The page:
Green Hills Literary Lantern





on the timeline, I’m a map of wrong turns

detours—15, should have buried myself in computers

like my friends, at seventeen, should have buried myself in schoolwork,

taken advantage of my early college admittance, at nineteen

my father asks, you still think you’re going to be

an astronaut? at twenty, lectures on how

real writers spend eight hours a day writing, not three

twenty-one, my boyfriend asks me how I can justify

spending so much money on postage to

send out manuscripts when I don’t have anything

in the fridge.


I hear myself giving speeches on missed chances

to my children, to a son almost out of the house and I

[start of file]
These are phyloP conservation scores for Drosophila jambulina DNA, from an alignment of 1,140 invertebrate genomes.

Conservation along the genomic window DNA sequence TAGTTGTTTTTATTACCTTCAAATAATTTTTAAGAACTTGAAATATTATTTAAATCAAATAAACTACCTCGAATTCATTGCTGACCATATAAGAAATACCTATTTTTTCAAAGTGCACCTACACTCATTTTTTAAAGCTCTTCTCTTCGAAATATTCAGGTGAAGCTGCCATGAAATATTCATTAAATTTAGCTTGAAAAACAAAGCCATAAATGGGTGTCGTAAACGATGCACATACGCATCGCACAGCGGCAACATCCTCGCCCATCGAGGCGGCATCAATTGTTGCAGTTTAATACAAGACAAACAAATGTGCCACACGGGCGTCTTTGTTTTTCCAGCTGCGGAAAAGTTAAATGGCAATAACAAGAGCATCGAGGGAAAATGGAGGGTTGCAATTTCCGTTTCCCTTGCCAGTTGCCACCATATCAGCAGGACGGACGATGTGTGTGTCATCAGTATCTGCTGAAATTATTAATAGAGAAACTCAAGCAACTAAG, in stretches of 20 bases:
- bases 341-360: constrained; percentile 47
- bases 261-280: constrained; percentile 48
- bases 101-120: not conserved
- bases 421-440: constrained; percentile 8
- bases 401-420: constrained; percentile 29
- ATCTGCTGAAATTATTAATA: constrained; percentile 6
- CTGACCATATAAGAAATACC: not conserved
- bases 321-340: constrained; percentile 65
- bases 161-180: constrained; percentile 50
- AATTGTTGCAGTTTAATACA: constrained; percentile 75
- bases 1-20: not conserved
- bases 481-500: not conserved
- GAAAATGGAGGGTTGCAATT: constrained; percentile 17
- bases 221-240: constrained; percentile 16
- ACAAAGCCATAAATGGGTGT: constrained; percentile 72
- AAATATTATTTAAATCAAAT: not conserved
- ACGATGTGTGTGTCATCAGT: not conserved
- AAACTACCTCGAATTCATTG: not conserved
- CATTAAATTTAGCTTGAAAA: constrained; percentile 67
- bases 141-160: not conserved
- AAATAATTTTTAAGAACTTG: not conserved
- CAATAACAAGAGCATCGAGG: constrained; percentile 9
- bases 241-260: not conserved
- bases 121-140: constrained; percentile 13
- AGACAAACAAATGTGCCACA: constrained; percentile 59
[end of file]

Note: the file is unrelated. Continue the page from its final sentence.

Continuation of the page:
know I’ve heard these lectures somewhere before, I hear myself tell my daughter

about how once upon a time all I wanted out of life was to

someday push an ice cream cart at the zoo

have a big, fat orange cat like the one sitting in my lap

children who loved me, and I think,

no, that’s not exactly true.



Holly Day is a housewife and mother of two living in Minneapolis, Minnesota who teaches needlepoint classes for the Minneapolis school district and writing classes at The Loft  Literary Center. Her poetry has recently appeared in Borderlands, Slant, and The Tampa Review, and she is the 2011 recipient of the Sam Ragan Poetry Prize from Barton College. Her most recent published books are Walking Twin Cities and Notenlesen für Dummies Das Pocketbuch.